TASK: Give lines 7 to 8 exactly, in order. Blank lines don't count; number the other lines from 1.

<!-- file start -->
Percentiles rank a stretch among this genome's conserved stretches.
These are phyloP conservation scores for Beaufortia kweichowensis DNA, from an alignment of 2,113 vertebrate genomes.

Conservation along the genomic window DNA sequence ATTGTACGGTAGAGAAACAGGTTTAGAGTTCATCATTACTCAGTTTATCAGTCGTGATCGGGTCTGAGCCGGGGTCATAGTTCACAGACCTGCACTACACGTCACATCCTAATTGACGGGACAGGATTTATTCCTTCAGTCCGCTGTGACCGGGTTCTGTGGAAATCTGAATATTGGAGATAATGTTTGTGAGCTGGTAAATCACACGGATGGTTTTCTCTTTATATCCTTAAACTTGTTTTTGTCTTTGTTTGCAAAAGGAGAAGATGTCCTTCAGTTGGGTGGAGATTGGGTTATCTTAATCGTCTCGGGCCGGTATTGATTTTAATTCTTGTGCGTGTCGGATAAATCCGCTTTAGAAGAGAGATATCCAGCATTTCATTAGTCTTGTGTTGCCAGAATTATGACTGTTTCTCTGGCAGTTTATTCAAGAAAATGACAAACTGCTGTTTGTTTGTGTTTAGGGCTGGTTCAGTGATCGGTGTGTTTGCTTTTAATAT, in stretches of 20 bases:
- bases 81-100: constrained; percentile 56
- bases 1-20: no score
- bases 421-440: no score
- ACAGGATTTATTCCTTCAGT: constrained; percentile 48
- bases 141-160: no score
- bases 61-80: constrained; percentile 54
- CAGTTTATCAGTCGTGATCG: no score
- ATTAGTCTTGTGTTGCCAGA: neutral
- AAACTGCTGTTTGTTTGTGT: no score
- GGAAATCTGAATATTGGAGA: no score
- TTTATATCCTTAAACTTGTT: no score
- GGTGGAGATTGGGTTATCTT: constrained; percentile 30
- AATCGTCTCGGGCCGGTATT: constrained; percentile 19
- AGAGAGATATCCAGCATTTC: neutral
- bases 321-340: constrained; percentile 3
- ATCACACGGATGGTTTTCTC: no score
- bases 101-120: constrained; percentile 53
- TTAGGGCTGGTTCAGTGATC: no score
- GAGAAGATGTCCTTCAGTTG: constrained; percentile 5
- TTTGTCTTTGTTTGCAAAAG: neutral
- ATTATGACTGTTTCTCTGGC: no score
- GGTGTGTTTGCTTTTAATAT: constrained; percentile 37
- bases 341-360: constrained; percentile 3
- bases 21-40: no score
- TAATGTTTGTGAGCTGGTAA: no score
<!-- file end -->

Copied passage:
- ACAGGATTTATTCCTTCAGT: constrained; percentile 48
- bases 141-160: no score